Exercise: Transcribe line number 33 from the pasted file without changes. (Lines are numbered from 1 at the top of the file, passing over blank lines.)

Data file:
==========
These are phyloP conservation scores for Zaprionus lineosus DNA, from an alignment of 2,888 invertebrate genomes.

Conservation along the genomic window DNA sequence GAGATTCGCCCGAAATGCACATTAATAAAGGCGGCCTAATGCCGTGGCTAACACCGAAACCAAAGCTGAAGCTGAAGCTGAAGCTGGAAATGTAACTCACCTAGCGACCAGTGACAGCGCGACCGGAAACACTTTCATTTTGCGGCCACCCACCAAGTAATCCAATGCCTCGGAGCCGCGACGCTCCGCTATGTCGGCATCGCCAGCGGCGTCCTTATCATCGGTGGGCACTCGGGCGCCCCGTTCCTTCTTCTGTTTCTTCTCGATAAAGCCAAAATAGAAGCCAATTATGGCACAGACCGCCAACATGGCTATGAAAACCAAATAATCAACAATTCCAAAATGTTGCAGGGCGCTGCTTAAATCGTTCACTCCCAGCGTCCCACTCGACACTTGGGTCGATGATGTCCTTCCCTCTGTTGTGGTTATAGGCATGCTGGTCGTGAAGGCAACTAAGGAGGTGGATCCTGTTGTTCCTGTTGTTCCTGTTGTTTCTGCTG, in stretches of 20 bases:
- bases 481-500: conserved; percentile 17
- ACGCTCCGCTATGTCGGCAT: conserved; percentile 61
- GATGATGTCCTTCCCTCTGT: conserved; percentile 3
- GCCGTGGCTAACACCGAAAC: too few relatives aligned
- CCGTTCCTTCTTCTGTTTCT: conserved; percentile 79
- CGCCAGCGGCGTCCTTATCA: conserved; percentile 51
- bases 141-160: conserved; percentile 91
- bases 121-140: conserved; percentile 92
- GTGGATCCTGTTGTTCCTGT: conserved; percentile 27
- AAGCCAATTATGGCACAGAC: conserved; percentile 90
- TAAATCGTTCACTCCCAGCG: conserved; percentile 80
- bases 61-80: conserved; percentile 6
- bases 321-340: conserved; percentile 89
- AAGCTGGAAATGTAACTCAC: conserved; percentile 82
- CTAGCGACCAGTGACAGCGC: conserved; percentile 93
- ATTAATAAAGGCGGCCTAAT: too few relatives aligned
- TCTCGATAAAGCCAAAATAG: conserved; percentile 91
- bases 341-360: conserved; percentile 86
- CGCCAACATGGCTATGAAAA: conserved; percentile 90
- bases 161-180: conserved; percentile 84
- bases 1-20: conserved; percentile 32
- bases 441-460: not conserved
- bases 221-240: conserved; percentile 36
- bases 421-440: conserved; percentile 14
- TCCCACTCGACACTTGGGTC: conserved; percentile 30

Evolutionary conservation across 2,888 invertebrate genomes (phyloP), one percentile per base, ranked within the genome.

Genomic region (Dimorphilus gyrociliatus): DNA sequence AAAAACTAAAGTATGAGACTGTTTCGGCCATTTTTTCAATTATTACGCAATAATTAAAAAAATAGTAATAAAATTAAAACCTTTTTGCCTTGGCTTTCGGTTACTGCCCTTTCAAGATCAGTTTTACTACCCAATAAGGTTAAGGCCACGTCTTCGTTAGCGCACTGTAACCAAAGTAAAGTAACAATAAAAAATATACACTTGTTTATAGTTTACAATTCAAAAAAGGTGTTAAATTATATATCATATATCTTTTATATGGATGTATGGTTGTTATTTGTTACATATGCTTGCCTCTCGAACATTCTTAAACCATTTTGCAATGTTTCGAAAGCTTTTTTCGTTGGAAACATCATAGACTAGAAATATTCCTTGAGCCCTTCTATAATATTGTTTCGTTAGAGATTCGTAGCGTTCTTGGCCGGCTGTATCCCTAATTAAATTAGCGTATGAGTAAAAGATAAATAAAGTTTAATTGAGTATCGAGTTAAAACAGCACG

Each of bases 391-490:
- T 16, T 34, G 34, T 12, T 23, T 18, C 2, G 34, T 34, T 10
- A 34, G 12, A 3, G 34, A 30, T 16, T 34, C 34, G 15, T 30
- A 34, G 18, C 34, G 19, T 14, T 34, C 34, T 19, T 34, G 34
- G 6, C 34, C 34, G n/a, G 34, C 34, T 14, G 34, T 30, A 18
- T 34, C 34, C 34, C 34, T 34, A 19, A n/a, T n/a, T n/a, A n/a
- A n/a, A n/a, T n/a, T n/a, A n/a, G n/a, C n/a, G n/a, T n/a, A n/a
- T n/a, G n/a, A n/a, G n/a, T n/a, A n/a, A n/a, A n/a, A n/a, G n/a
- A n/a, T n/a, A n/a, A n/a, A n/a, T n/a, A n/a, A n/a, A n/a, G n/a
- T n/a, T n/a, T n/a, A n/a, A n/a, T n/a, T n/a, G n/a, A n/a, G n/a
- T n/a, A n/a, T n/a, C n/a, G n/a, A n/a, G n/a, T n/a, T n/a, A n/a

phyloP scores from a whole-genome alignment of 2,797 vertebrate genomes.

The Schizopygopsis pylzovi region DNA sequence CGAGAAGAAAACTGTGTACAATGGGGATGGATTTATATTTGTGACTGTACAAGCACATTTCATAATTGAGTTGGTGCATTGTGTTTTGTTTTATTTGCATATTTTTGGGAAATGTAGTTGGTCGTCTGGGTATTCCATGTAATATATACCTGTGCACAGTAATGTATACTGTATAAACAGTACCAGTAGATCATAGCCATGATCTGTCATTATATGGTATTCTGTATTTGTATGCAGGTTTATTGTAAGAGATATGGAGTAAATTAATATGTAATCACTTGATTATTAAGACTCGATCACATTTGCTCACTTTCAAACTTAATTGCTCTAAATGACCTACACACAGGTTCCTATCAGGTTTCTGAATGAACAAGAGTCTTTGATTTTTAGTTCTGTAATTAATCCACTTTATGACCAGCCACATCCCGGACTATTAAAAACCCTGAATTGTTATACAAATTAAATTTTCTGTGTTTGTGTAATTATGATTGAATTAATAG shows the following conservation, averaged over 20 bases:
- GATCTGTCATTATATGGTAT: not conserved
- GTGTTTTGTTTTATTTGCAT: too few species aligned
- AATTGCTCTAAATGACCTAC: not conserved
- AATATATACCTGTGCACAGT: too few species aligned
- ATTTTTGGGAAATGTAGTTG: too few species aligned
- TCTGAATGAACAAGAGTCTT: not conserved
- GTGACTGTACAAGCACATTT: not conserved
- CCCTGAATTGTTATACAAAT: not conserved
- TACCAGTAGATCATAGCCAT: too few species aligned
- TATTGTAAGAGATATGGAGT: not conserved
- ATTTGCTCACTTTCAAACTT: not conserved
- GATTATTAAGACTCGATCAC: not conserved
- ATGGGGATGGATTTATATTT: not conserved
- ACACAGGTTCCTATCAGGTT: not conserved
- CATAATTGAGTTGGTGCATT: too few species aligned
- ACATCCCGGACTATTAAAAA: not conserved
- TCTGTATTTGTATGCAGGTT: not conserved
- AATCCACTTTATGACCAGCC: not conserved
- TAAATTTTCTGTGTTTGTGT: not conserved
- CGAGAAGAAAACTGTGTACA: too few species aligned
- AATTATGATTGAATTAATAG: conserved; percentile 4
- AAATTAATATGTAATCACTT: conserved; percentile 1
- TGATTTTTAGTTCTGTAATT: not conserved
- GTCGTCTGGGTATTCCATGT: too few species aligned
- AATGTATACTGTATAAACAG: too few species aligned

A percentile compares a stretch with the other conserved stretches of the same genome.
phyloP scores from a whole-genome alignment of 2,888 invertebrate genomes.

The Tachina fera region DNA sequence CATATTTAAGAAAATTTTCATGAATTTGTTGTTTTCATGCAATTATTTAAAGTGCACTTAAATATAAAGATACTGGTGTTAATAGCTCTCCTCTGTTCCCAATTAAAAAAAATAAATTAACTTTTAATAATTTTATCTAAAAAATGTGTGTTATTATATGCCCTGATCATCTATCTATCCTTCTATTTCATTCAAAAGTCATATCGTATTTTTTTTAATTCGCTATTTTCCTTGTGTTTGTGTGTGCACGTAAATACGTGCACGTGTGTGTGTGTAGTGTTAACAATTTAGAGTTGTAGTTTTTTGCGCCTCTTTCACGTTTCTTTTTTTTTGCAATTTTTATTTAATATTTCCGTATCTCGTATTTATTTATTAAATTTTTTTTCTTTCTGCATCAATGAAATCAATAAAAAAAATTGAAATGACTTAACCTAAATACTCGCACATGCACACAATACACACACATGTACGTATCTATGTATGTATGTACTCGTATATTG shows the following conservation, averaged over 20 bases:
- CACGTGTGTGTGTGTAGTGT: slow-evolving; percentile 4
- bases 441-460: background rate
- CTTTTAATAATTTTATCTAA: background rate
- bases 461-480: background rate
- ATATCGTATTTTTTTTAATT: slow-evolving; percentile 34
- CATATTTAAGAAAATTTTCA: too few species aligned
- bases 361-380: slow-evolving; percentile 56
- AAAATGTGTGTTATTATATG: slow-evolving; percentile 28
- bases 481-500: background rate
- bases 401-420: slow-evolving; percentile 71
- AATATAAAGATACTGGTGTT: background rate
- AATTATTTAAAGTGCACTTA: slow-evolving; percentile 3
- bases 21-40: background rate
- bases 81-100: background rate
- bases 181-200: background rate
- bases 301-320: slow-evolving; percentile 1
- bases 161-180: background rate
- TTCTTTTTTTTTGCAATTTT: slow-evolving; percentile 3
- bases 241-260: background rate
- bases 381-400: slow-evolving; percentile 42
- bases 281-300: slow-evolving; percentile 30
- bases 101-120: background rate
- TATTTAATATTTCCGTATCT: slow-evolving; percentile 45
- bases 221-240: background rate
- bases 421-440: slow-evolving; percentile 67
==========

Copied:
- A 34, G 18, C 34, G 19, T 14, T 34, C 34, T 19, T 34, G 34